Jeffrey Kenkel, M.D. Answers Questions On: Eyelid Surgery
Who is a good candidate for eyelid surgery?
Patients who are in good health and weight stable are generally good candidates for eyelid surgery (blepharoplasty). Many candidates are over 35 years old, but if droopy, baggy eyelids run in your family, you may decide to have the surgery at a younger age.
Some medical conditions make this surgery more difficult, including:
- Graves’ disease
- High blood pressure or other circulatory disorders
- Cardiovascular disease
- Dry eyes
A detached retina or glaucoma are also reasons for caution.
How is eyelid surgery performed?
In a typical procedure, the incisions are well-concealed in either the natural crease of the upper eyelid or just beneath the lash line of the lower eyelid. I often make a small incision on the inside of the lower eyelid to help facilitate the removal of fat there.
Working through these incisions, I’ll separate the skin from the underlying fatty tissue and muscle, remove excess fat, and trim the sagging skin and muscle when indicated.
In the case of the lower eyelids, I’ll also perform the appropriate suspension technique to improve its shape. The incisions are then closed with very fine sutures.
Upper eyelid surgery can be performed under local anesthesia with or without mild sedation. In some cases, upper eyelid surgery can be performed in the office. I prefer to perform lower eyelid surgery under general anesthesia in the operating room.
How long does it take?
About one to two-and-a-half hours, depending on the extent of the procedure. It’s performed in the outpatient surgery center; an overnight stay is not necessary for most patients.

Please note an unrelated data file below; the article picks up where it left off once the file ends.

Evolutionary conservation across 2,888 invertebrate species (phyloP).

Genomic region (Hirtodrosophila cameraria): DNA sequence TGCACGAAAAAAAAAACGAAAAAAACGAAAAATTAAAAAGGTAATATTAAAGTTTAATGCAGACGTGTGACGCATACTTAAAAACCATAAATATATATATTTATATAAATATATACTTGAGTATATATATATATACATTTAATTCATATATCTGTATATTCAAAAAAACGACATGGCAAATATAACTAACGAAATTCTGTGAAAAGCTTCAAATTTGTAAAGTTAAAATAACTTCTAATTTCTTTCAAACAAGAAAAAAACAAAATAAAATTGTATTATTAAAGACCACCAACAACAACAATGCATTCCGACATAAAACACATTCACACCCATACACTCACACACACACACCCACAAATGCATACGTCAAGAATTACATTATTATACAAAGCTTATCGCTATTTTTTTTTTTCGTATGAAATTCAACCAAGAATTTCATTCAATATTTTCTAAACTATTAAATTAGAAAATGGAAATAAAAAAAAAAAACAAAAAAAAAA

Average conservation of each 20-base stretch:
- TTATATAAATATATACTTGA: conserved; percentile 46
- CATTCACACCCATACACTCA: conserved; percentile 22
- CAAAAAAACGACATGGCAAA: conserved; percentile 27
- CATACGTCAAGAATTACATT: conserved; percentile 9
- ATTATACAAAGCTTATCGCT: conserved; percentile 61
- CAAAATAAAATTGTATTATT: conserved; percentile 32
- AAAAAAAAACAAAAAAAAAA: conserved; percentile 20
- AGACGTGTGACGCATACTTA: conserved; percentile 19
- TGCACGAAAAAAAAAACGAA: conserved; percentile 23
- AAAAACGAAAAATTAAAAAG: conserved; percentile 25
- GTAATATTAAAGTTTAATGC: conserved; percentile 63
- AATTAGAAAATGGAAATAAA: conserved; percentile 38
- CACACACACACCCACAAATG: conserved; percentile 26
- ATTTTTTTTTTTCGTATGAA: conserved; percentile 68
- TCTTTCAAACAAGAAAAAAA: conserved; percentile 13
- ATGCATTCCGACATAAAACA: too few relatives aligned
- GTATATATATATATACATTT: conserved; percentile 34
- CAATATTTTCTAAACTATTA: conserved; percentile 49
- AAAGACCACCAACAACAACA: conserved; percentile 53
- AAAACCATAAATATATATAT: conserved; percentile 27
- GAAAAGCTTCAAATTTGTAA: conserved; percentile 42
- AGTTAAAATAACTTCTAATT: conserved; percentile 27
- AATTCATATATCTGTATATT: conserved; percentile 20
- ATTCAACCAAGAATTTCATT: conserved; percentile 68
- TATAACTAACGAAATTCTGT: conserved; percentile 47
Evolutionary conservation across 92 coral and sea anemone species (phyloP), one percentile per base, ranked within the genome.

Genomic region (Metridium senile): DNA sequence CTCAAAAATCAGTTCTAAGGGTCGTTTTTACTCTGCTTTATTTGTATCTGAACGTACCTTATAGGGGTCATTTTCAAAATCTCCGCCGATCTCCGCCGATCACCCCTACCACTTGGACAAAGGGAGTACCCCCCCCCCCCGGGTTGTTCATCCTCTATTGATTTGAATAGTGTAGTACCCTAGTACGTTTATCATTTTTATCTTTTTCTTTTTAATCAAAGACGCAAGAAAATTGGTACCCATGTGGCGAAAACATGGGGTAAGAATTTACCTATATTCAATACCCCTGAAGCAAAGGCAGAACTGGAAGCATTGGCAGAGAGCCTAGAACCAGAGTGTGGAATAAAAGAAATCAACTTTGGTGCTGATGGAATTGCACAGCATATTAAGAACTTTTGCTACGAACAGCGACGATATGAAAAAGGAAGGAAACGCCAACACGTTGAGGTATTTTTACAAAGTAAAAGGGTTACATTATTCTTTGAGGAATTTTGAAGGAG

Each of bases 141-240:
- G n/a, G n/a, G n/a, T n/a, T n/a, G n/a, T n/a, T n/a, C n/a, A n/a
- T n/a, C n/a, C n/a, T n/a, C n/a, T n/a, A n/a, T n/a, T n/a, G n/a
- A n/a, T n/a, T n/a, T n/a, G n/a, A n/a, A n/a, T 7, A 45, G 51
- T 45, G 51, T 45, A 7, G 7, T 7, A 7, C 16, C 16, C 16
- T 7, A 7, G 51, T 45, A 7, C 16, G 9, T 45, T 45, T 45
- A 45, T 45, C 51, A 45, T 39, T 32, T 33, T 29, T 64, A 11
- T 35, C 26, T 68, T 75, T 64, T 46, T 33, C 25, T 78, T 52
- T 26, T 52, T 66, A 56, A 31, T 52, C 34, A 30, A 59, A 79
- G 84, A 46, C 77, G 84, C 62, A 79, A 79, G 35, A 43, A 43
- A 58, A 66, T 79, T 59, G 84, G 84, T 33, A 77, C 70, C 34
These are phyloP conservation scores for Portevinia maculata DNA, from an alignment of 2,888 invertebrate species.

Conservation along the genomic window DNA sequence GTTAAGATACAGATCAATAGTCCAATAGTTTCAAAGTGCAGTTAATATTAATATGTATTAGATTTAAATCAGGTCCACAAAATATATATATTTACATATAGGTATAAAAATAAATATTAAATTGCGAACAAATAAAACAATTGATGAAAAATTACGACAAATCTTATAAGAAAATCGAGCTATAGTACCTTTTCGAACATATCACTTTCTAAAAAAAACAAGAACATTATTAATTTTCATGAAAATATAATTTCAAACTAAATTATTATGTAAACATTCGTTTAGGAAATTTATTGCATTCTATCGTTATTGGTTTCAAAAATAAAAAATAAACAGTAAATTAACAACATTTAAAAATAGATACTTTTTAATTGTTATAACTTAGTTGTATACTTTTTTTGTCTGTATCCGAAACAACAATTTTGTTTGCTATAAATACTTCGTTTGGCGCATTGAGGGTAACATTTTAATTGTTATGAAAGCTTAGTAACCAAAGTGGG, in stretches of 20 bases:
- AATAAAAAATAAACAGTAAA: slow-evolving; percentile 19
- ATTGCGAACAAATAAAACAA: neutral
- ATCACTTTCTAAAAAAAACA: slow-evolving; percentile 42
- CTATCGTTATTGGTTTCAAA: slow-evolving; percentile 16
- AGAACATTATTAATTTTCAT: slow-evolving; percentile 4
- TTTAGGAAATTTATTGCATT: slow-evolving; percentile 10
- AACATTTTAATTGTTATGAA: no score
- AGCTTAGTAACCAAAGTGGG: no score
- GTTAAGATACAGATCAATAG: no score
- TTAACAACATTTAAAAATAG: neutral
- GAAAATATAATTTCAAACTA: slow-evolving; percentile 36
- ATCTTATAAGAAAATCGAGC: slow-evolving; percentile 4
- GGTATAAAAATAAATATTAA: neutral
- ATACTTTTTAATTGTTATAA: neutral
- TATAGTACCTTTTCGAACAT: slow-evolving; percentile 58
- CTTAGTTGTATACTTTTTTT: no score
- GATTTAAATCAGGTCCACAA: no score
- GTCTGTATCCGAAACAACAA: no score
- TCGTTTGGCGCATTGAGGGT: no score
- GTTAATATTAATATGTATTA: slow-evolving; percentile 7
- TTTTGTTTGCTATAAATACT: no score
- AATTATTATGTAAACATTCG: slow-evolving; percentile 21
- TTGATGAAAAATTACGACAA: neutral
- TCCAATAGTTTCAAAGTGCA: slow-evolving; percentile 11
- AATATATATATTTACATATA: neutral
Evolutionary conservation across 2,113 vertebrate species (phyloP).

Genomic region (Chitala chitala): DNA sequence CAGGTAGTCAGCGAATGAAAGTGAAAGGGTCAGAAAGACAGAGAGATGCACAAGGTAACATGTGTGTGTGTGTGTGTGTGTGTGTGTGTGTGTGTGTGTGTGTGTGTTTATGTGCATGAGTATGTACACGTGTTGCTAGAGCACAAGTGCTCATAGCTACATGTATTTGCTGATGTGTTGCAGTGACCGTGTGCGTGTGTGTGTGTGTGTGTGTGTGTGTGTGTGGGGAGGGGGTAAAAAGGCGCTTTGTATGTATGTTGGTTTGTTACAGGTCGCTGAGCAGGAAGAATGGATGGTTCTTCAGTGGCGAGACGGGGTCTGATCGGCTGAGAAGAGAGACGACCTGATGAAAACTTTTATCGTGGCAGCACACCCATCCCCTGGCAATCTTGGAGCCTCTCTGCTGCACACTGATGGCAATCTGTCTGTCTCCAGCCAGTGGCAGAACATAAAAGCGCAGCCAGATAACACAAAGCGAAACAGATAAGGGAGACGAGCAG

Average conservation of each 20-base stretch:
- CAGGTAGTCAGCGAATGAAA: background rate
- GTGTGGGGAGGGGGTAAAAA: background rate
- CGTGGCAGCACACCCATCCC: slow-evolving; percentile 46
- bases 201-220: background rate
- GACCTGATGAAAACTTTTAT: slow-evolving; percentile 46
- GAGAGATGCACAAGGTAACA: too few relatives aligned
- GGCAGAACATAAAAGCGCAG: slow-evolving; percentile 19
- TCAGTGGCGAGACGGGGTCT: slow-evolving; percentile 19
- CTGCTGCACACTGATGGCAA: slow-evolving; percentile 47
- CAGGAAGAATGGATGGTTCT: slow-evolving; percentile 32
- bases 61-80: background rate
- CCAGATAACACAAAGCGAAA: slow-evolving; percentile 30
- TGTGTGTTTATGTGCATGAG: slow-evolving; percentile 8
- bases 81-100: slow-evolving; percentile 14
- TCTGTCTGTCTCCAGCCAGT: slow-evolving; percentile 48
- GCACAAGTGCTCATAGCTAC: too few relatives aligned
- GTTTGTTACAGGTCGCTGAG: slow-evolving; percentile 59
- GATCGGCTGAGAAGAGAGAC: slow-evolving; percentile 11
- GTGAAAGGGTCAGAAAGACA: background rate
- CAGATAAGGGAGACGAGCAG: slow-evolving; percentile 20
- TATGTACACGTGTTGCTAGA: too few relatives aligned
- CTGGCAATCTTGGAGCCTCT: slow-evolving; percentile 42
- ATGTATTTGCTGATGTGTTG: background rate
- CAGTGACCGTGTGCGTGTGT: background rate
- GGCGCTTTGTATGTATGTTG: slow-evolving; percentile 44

What are the side effects? What about the potential risks?
Potential side effects include:
- Temporary blurred vision
- Recurrent skin laxity
Like any surgery, an eyelid procedure involves certain risks, such as:
- Poor healing
- Eyelid retraction
What is the recovery process like?
Swelling and some bruising are common around the eyes following surgery. This can last for several days to several weeks, depending on which type of procedure you undergo.
You should be able to return to work in approximately seven to 10 days, depending on your occupation and the extent of your surgery.
While patient experiences vary and recovery for lower blepharoplasty is typically longer, here is a general timeline for recovery milestones:
- Hospital stay: Not needed for most patients
- Apply cold pack: First two days as directed
- Keep upper body elevated: Two days
- Sutures removed: Seven to 10 days
- Blurry vision: Several days to a few weeks
- Wear contact lenses: One to two weeks
- Resume nonstrenuous exercise: Two weeks
- Swelling and bruising fades: 10 to 14 days
- Ready to go out in public: 10 days for upper lids; two to three weeks for lower lids
- Resume strenuous activities: Four weeks
How long will the results last?
About 10 to 20 years.